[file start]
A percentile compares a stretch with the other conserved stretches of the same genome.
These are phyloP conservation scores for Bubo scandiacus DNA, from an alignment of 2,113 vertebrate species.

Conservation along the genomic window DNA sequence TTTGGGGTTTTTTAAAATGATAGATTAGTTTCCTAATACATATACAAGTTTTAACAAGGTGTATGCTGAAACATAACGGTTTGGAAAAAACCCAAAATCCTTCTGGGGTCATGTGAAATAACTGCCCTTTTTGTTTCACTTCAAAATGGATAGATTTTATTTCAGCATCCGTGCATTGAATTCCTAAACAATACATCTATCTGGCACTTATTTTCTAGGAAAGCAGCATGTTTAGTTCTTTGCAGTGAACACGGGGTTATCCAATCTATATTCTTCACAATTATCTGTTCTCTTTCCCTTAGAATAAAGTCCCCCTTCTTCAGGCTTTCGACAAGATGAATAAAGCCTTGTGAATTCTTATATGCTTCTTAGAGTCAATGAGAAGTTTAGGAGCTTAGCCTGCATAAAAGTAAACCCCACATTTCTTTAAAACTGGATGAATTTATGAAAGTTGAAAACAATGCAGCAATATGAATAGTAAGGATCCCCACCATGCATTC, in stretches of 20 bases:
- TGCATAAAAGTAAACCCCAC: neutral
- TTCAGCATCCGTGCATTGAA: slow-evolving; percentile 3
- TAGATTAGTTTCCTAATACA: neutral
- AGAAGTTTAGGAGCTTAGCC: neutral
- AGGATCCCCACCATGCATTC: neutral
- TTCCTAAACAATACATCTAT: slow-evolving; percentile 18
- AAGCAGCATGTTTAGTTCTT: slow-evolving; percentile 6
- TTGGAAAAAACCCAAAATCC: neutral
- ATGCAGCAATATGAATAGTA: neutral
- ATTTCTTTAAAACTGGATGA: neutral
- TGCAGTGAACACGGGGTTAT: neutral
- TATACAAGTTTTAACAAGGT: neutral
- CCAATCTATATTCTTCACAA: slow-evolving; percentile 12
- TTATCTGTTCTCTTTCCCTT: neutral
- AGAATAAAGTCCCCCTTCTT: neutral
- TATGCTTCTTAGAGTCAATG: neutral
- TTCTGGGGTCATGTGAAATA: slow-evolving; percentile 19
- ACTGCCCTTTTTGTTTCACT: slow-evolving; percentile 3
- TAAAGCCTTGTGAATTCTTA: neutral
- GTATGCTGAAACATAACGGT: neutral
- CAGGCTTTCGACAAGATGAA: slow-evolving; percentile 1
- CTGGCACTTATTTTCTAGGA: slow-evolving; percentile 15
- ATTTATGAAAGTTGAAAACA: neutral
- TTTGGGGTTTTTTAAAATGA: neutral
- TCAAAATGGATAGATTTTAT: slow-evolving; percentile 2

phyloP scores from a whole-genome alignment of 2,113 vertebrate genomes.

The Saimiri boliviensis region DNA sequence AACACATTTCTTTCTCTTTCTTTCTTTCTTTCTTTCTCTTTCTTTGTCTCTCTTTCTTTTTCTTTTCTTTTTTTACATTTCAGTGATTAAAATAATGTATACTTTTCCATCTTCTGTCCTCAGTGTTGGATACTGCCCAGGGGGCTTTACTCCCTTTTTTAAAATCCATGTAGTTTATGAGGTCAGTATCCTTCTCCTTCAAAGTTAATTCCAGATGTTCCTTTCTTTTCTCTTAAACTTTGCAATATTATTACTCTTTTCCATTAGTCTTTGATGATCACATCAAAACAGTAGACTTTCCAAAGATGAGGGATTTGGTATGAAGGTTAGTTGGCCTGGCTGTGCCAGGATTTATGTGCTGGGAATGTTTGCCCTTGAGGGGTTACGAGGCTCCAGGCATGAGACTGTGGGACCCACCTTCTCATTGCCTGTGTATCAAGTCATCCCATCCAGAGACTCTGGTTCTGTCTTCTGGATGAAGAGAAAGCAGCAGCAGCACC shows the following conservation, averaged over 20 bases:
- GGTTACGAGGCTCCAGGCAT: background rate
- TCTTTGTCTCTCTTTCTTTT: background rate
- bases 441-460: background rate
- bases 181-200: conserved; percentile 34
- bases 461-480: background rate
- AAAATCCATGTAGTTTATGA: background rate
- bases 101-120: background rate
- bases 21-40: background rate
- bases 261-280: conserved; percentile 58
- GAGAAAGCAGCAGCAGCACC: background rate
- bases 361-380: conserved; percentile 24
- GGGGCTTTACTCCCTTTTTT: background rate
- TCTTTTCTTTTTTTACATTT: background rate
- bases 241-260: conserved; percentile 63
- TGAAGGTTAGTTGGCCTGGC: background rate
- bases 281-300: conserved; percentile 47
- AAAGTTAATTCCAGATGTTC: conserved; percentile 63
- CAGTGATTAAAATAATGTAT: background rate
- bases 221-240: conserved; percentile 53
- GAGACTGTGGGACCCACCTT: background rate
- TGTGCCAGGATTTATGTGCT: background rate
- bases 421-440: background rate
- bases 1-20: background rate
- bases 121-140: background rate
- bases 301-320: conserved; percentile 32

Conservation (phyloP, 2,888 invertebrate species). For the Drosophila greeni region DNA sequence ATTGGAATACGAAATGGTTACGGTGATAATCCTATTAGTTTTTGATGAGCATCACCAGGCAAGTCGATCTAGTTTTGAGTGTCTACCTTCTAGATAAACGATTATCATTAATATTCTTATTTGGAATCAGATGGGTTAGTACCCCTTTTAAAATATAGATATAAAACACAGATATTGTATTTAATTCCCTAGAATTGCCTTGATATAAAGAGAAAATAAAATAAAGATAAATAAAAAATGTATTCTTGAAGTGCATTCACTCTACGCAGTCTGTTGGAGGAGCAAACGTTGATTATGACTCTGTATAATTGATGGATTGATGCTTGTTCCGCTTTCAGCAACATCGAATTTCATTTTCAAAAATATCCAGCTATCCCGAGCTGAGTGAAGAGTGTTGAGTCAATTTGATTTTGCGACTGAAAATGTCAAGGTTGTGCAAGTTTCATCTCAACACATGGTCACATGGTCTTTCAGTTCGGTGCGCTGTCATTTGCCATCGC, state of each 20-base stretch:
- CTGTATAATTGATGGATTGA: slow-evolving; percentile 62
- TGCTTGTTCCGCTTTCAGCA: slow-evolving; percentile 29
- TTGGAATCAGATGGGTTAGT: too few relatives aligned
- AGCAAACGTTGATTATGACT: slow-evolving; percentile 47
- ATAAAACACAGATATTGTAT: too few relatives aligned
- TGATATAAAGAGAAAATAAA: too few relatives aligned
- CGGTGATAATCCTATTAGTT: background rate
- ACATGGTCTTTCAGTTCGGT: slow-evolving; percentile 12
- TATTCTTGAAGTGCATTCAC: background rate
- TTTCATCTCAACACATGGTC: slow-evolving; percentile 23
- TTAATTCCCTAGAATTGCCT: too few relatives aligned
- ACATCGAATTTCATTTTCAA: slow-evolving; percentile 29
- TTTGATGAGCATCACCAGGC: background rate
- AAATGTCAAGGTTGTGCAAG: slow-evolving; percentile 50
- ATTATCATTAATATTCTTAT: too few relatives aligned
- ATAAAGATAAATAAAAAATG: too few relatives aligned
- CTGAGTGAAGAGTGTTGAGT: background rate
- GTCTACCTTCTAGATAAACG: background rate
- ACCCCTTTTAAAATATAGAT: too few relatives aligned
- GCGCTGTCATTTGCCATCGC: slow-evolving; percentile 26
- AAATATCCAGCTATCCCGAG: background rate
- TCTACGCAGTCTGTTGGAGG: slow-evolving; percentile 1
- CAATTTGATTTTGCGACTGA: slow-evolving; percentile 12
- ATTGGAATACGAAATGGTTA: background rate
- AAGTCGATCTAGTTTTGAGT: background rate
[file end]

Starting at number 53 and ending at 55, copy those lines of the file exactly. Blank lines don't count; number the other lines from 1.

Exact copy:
- bases 1-20: background rate
- bases 121-140: background rate
- bases 301-320: conserved; percentile 32